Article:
1. #1 by AsalUsuLMalaysiaHacked on Monday, 8 September 2008 - 6:08 am

    A great proposal there M. Bakri Musa,

    Talk abt transparency my foot! NST heh! i never catch a glimpse on them. Thx to internet, now i have wide angle and even 3D dimension views to make sure the flipflop from this goons can no longer works for meh lol!…

    BN purposely marginalise their cronies particularly the media in our country, so they can do as they wish, lying and abusing their authority in broad daylight!.

  2. #2 by homeblogger on Monday, 8 September 2008 - 6:27 am

    “It pains me to note (what is obvious to all) that since the paper was acquired by UMNO, nearly all its senior editors and journalists are Malays.”

    I did not know that. Occurs to me that your suggestions would not be possible given the quote above. Obviously the primary intention of NST isn’t about journalistic integrity but on racial considerations.

  3. #3 by digard on Monday, 8 September 2008 - 7:44 am

    Hi, Bakri Musa,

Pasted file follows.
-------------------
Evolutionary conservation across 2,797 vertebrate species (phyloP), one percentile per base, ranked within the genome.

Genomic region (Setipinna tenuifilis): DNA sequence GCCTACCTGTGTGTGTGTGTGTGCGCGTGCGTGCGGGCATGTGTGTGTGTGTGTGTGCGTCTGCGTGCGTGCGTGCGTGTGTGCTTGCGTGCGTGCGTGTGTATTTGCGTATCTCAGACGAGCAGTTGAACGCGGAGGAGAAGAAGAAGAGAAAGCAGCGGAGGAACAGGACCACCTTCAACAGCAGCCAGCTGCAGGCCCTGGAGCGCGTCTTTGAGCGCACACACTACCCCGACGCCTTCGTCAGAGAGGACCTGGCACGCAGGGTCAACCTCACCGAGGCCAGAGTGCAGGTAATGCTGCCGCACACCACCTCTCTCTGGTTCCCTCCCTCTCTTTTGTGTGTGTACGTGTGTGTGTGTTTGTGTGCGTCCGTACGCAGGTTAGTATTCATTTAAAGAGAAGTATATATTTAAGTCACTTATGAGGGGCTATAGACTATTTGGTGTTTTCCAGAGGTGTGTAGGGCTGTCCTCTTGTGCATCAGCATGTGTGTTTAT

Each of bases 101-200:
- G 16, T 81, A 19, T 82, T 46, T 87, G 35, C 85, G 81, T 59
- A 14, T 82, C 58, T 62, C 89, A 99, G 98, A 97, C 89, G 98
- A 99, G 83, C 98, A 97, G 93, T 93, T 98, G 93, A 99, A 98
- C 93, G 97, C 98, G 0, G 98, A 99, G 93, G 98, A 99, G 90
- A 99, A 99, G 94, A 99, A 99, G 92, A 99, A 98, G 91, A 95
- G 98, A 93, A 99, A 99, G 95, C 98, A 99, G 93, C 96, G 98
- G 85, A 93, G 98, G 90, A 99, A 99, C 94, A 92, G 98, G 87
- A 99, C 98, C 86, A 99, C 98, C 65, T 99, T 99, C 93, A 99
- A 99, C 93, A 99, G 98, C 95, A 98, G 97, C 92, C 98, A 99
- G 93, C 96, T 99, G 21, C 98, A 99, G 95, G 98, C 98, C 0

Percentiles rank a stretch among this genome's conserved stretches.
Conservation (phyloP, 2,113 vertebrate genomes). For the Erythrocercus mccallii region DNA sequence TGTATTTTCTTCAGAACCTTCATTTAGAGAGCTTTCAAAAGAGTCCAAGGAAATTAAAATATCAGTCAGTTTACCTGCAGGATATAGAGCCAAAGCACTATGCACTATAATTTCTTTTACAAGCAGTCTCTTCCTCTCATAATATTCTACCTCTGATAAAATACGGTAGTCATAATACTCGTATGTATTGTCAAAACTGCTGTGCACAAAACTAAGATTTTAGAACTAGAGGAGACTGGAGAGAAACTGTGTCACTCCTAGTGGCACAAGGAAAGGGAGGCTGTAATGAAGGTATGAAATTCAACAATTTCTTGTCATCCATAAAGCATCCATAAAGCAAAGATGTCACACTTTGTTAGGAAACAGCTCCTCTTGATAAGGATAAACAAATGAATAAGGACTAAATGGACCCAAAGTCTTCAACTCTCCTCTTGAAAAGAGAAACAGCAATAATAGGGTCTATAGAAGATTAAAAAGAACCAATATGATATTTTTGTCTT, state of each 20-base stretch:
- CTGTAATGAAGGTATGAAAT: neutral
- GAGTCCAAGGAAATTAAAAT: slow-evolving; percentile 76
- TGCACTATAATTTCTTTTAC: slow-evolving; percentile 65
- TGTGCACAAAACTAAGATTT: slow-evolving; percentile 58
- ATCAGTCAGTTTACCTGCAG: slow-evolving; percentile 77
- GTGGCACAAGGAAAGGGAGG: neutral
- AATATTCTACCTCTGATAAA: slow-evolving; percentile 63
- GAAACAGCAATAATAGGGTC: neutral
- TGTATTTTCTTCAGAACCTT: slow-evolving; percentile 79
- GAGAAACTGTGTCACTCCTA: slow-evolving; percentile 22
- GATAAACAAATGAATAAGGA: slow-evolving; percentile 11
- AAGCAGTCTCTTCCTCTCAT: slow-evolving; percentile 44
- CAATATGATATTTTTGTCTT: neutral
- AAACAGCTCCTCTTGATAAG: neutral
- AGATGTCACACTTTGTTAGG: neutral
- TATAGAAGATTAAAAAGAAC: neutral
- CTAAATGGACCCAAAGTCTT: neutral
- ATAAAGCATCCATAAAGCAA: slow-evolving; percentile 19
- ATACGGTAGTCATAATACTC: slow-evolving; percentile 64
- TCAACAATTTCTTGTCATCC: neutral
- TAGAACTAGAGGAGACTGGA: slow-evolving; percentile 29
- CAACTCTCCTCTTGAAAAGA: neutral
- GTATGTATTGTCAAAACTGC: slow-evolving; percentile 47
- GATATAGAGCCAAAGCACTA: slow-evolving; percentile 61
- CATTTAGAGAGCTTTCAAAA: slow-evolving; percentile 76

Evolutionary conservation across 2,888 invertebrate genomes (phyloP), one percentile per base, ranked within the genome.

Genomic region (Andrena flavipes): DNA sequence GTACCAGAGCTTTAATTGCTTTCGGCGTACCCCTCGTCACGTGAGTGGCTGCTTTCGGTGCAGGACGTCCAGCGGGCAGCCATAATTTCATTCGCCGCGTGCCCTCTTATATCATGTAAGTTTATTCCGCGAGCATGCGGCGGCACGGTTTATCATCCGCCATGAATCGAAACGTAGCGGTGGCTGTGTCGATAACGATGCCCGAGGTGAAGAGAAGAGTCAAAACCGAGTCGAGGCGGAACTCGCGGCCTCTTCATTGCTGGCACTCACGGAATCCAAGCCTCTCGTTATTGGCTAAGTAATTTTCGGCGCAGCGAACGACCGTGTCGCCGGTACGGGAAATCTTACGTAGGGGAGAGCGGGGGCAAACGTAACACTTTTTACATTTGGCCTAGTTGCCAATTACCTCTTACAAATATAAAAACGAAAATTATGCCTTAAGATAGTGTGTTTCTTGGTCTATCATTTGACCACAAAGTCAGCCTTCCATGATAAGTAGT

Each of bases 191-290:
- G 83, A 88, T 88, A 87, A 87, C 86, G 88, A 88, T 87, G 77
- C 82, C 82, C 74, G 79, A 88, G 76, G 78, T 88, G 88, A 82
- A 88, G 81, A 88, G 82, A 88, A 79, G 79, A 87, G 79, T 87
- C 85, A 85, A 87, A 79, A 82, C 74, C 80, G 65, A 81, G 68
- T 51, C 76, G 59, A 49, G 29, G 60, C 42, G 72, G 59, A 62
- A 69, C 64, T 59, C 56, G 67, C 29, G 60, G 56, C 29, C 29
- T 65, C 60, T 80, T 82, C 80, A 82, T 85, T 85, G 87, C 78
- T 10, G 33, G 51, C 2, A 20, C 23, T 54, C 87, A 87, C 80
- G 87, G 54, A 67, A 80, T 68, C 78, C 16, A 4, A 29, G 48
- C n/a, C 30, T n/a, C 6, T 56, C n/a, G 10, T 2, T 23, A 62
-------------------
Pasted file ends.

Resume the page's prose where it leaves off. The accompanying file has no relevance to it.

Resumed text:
“Then as a concrete commitment to ensuring the future quality of the profession, I would groom at least half a dozen young journalists every year for entry into the leading journalism schools in America.”

    We send 100.000 overseas yearly for tertiary education, to not much avail in general. Now you offer a cheap excuse to also send journalists on extended vacations? ;)

  4. #4 by ctc537 on Monday, 8 September 2008 - 8:04 am

    Yes, it’s truly sad to note that so many things is run along racial lines in Malaysia. NST just don’t want to learn from how some of the successful newspapers are run. By right, NST should be the most popular newspaper but today it trails far behind The Star in circulation and readership.
    If things remain as they are, how is it possible for mass media such as the press to rationalise the mindset of multi-racial Malaysians to what go wrong in the country and offer right solutions to them? Newspapers should feel the pulse of the nation and inform their readers of what is actually happening in Malaysia and in the wider world.

    When readers are not informed the truth, many of them might acquire a false sense of pride. But I wonder if our leaders do not adopt liberal policies and multi-racial approaches in every area of administration, how can we see changes in the country as a whole?